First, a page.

The idea of having a 360 degree view of your customers is not a new one, but actually getting it is a real challenge in our world of silo'd data. Customer analytics give you a better understanding of your customers, and the ability to spot trends, identify opportunities to cross-sell, up-sell or simply target them more effectively, ultimately optimizing your customer relationships. But to get these insights in one place, like a dashboard, you need to integrate separate data from CRM, accounting, and customer support systems. Without a BI platform in place – one that integrates data from many sources like arcplan – it falls on you, the decision maker, to waste time assembling the pieces necessary to come up with a view of your customers from these different systems.
But if you are looking to utilize your business intelligence software for customer analytics, this series of articles will help you define the metrics you should be tracking as well as the visualizations that most effectively portray the data.
Graph Customer Growth with Bridge Charts
The most common way to track customer growth over time is by using a bar graph to show year over year comparison. A simple bar graph might show you that 2 years ago, you had 100 customers, last year you had 107 customers and this year you have 120 customers. Using arcplan's linear regression formula, you expect to have 125 customers next year.
The numbers and the forecast look great, but the real story may be a little more shocking once you properly visualize it. A better chart for looking at a similar data set is a bridge chart, also known as a waterfall chart. Add the number of won and lost customers to the bridge, instead of just the cumulative total, and you'll see the full picture. The bridge will show you that 2 years ago you had 100 customers, but you added 14 and lost 7. Last year you started with 107 customers, but you added 30 and lost 18. In this example you can see that a dangerous trend may be forming related to customer churn. A bridge visualization tells the real story of customer addition and attrition, which is much more revealing than a simple bar chart.
Track Purchase History with Sparklines / Micrographs
Another popular customer metric you should monitor is standard purchase history, commonly known as historic sales reporting. The simplest form of historic reporting is done in spreadsheets with a list of products that customers have purchased. However an enhanced historic sales analysis can be visualized with sparklines alongside each table element. Monitoring historic trends using sparklines helps sales leaders identify patterns, make better predictions about future purchases, and brings information to life in ways that lists do not.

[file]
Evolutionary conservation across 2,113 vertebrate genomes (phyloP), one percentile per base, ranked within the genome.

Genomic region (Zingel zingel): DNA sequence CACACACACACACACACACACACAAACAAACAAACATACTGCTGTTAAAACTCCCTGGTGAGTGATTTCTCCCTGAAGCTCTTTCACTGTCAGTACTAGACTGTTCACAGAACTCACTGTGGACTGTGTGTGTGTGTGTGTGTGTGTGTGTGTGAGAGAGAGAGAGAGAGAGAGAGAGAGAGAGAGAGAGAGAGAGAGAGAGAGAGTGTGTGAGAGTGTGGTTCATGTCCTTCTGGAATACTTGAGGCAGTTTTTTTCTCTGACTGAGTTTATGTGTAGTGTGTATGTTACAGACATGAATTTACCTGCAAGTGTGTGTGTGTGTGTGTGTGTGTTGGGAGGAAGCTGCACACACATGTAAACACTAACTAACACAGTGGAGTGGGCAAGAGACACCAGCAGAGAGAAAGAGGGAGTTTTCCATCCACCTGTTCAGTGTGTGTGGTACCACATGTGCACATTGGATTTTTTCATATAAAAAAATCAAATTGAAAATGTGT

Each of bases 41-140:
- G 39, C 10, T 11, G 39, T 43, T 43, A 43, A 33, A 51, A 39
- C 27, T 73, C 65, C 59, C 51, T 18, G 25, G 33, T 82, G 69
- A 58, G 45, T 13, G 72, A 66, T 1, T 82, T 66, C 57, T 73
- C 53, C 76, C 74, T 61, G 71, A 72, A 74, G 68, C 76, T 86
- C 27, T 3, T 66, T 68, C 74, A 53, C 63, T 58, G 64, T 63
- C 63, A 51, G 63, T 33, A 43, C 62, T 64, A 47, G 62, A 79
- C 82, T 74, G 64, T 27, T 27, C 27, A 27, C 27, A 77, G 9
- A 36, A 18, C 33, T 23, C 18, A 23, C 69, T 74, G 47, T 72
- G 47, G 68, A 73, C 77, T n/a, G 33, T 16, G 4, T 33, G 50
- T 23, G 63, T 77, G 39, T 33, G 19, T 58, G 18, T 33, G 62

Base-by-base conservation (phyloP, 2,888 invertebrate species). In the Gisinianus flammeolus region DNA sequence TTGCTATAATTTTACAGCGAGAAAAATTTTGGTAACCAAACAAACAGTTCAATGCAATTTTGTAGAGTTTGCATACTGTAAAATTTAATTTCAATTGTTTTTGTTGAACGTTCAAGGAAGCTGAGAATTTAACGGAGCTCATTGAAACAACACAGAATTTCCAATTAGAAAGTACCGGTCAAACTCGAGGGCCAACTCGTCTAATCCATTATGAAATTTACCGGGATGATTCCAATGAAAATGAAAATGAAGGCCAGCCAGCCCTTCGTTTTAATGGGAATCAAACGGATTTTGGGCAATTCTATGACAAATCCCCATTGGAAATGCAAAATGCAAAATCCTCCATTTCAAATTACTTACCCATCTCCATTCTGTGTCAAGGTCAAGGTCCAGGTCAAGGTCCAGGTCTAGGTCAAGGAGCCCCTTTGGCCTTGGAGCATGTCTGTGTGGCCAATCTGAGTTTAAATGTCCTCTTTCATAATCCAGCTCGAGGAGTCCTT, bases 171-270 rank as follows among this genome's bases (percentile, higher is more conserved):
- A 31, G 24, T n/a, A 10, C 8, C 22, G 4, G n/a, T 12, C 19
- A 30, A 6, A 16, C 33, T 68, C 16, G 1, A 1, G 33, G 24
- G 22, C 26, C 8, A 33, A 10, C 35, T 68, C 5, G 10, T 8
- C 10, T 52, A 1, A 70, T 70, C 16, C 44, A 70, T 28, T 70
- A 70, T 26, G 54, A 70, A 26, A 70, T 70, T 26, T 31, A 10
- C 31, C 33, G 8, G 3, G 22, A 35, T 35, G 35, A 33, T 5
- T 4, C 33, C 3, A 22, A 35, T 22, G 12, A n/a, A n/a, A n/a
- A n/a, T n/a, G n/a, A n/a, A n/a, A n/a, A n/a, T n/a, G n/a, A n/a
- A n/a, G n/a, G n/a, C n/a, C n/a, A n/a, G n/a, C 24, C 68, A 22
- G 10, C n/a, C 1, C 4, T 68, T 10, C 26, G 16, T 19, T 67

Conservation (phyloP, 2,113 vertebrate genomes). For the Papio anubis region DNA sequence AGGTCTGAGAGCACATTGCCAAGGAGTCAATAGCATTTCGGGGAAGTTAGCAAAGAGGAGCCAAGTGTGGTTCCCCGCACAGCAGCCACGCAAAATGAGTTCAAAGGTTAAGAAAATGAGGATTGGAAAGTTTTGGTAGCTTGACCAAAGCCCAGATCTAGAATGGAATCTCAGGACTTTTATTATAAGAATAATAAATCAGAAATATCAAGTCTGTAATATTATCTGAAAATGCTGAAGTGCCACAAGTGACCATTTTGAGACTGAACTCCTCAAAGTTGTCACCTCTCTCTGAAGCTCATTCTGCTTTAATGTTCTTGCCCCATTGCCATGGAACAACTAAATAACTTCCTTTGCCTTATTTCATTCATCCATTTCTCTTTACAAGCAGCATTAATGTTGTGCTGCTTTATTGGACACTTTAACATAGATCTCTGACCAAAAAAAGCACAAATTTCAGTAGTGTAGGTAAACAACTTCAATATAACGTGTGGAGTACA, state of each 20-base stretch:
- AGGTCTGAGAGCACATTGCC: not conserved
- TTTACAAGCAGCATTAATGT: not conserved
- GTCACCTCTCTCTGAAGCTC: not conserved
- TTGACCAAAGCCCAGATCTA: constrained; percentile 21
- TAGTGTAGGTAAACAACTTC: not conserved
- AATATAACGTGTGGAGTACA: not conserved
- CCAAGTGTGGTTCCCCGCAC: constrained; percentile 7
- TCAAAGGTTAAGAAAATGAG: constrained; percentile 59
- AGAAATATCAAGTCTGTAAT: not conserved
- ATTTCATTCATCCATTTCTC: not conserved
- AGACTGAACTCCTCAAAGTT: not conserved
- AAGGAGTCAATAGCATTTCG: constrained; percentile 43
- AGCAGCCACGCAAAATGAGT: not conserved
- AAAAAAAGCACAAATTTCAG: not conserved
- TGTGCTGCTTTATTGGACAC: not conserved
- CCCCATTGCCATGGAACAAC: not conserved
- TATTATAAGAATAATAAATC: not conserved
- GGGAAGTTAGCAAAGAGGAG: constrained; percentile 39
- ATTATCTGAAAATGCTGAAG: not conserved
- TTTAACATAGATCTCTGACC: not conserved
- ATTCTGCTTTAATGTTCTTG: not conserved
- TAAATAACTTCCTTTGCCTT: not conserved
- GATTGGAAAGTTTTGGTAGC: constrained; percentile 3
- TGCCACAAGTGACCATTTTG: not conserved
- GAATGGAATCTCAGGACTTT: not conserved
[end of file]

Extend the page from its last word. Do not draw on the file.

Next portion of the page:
Find Your Most Valuable Customers with Pareto Charts
Sales is obviously one of the most important metrics to track since it's directly tied to company revenue. Accurate and effective visualization is therefore very important for analyzing how customer performance will impact your business. For this example, a quote from George Orwell's Animal Farm – "All animals are equal, but some animals are more equal than others" – can be rephrased to "All customers are equal, but some customers are more equal than others." The truth is that a handful of customers add more value to your company than the rest put together. You can prove this with Pareto analysis.
The Pareto rule, also known as the 80/20 rule, tells us that 80% of your business is driven by 20% of your customers. Pareto charts display descending values versus the cumulative percent of sales. Pareto analysis allows you to segment your customers into A, B, and C groups, in order of descending value to the organization. In the chart below, 38% of the customers make up 70% of the business; the next 24% make up the next 20% of the business, and the final 38% of customers make up the last 10% of the business. The real message gleaned from Pareto visualization is that your job is to keep the customers in the A segment happy, there may be real opportunities in the beginning of the B group, and you really shouldn't spend too much time with the C customers because they are the least profitable. It sounds harsh – and of course a smart business model is to keep all customers happy – but many businesses simply have to segment resources according to customer value, and Pareto analysis is a great way to figure out who the most valuable customers are.
More truths are coming up in my next articles on customer analytics. I'll explore which visualizations work best for pipeline, sentiment, customer support, and other customer financial metrics.